“Most of our assumptions have outlived their uselessness.” - Marshall McLuhan
“Assumptions are the termites of relationships.” - Henry Winkler
Assumptions negatively affect our relationships in several important ways. We unconsciously make assumptions and judgments about (1) other people’s behavior, (2) other people’s intentions behind their behavior, and (3) our own behavior and intentions.
For example, a husband goes to the store to get something for dinner. He knows his wife will be hungry and tries to find out what she would like. He calls her from the store, but to no avail. Then he tries to decide what she may want. He had asked her in the morning but she didn’t know what she might want 10 hours later. When she gets home in the evening, he prepared what he likes and says, “I didn’t know what you wanted, so I didn’t get anything.”
The woman immediately goes into a fury. She angrily replies, “Have I ever gone to the store and gotten something for myself and not for you? No, of course not! I would never do that to you. Now I have to go back to the store to find something for myself.”
1) The husband shopping at the store assumed that since his wife didn’t tell him what she wanted, that she might get angry if he came home with the wrong thing. He assumed that she might be more angry if he came home with the wrong thing than with nothing at all.
2) The wife assumed that her husband didn’t care about her needs, didn’t think about her and was selfishly only thinking of himself. She judged him to be selfish, uncaring and thoughtless. He judged her as overly emotional and irrational.
3) Now, in the moment she was too angry to check out her assumptions and he was to confused to check out his. The behavior pattern of each person can be traced back to early experiences of how, or if, their needs were met. Age regression hypnotherapy is a powerful tool to accomplish this exploration.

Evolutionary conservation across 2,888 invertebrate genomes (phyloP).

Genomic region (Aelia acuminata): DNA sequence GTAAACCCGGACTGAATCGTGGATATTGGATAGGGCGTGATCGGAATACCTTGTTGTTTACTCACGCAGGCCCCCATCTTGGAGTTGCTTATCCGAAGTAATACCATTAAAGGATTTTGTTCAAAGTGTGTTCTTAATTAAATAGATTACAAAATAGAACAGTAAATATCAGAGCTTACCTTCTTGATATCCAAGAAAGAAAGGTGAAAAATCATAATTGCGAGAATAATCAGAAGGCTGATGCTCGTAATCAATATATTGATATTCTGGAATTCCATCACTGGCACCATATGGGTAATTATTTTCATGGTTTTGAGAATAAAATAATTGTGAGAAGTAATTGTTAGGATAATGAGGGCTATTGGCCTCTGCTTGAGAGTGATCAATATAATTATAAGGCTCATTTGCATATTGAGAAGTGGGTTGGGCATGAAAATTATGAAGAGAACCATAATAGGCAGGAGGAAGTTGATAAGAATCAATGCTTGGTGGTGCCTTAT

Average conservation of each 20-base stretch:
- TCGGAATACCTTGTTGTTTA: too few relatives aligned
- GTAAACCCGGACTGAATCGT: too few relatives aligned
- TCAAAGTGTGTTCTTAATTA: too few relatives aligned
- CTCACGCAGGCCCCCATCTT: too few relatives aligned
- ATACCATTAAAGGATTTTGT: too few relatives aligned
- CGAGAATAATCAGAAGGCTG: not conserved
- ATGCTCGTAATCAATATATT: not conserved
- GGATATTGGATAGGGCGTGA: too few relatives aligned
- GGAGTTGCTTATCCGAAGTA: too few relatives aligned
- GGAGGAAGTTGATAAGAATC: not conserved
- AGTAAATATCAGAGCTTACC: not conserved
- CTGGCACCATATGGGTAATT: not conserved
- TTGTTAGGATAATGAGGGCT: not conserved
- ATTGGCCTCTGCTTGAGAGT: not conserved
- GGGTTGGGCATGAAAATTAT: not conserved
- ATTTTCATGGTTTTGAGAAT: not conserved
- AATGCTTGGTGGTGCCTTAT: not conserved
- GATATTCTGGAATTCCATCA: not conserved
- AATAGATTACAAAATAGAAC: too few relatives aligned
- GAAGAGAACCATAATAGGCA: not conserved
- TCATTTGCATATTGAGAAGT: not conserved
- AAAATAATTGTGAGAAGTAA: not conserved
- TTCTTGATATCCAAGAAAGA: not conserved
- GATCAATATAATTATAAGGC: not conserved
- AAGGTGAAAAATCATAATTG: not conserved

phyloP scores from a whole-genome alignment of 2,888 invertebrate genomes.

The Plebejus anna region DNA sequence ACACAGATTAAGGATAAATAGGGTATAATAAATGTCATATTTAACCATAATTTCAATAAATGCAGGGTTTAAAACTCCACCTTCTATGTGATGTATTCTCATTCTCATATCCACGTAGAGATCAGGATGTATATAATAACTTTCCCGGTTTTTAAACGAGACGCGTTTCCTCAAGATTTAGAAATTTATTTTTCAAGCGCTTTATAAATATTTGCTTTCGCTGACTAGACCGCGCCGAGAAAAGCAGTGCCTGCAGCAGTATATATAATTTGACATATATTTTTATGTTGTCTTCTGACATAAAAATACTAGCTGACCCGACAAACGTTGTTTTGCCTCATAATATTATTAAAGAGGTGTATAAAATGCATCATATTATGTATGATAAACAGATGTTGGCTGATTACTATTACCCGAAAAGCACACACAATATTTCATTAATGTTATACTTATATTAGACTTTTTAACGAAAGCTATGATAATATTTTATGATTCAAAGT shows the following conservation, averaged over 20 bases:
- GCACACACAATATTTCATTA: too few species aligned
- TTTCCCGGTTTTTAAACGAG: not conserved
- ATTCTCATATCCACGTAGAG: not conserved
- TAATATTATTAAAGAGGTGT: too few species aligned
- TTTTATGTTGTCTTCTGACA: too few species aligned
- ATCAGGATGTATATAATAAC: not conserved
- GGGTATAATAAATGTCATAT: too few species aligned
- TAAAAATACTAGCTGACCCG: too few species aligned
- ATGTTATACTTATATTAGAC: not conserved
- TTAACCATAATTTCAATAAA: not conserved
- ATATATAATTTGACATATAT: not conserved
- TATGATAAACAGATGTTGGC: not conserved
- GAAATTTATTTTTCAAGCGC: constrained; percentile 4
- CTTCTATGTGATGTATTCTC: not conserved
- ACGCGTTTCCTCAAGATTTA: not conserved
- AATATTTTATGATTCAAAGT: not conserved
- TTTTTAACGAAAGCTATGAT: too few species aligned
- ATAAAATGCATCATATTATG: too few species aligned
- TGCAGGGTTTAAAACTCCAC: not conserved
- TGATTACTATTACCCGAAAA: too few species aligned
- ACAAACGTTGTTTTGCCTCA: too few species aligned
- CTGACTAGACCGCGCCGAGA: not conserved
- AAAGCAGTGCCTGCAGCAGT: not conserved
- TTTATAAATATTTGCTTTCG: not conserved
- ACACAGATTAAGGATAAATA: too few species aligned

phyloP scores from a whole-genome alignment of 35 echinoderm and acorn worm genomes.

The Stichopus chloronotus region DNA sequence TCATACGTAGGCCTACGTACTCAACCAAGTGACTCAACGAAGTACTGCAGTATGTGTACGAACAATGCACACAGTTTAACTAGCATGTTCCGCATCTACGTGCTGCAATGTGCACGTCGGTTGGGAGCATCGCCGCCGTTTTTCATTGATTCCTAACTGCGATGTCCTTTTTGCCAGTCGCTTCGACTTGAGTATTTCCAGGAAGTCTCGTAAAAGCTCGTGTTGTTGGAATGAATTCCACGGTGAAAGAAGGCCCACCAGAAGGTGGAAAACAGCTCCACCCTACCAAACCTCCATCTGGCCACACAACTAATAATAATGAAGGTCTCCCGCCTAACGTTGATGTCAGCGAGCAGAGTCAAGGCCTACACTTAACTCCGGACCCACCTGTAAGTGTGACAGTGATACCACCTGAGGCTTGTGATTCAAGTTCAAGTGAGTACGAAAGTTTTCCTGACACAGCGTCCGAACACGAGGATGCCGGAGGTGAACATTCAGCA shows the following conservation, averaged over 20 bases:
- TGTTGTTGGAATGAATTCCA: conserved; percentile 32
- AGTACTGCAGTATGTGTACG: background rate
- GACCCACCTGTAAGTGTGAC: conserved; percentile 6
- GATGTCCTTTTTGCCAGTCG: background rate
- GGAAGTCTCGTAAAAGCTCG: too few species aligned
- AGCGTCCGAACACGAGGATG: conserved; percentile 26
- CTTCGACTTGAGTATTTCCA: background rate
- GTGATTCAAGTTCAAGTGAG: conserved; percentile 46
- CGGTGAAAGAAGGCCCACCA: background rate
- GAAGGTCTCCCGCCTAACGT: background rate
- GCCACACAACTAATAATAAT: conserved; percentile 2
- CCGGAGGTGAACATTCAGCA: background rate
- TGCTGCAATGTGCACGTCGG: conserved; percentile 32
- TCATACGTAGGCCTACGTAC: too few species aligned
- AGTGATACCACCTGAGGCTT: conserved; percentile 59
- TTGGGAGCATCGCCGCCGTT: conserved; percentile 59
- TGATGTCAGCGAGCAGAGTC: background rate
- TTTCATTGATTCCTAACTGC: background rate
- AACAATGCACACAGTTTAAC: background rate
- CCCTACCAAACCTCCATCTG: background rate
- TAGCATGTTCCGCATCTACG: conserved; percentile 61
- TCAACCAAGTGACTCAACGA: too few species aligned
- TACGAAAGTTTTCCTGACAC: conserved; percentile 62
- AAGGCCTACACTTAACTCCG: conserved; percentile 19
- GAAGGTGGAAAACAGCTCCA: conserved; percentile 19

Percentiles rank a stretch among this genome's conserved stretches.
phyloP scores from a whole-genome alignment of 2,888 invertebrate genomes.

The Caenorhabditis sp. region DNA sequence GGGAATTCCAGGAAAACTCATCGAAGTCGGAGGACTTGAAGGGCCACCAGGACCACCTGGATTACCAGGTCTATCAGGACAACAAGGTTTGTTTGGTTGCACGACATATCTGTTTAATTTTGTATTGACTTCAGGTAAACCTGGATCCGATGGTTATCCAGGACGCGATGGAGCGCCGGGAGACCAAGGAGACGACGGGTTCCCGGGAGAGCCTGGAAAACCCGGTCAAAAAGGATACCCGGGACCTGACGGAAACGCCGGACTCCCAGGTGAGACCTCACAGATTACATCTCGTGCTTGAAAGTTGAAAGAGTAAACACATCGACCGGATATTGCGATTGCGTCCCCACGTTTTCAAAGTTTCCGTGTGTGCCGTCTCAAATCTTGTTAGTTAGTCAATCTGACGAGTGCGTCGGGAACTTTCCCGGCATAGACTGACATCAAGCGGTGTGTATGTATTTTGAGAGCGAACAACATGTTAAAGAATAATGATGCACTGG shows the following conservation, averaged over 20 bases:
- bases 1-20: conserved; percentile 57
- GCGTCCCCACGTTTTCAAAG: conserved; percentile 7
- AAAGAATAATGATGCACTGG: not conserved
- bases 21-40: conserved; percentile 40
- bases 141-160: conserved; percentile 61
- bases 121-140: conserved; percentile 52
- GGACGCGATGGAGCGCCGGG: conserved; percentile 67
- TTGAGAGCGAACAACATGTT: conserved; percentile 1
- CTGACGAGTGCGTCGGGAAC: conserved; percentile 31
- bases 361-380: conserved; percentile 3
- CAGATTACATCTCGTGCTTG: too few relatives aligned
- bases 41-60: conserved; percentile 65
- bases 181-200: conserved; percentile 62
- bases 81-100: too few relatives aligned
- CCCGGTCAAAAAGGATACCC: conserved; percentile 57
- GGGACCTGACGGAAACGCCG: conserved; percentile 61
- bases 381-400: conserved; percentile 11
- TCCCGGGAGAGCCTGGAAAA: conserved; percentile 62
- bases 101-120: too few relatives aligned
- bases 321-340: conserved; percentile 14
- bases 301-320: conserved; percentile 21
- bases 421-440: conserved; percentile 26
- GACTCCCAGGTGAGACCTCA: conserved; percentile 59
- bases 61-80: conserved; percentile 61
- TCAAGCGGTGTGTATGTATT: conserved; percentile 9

Our assumptions are directly related to what we project onto others. Assumptions, projections and judgments are where the fights begin in relationships. After an argument, a good practice in couples work is for each partner to look at their assumptions and judgments. If you really want to change your relationships into a healthy communication style, here is a practice couples can do.
1) Describe the behavior, just the actual specific behavior: “When you . . .” (for example, “When you went to the store and bought your dinner and came home with nothing for me”)
2) Identify your emotional feelings: “I felt . . .” (only the core emotions of angry, hurt, sad, scared, lonely, jealous, or shame)
3) Identify your assumptions: “I assumed that you . . .” (“You didn’t care about me”)
4) State your judgments: “The judgment I made about you was . . . (“You are selfish”)
5) What question would provide more useful information to clarify your assumption: “I assumed that . . . Is that true?” (“I assumed that you don’t care about me. Do you care about me?”)
6) Be clear about what you need from yourself in order to handle a similar situation in a healthy way (“I need to check out my assumptions before acting on them.”)
7) Be clear about what you would like from the other person, knowing that you may or may not get it (“I would like you to buy food for both of us when you go to the store.”)
8) Close the exercise with an intention to create closeness with the other person (“I would like to open my heart to you and have a conversation about what happened.”)
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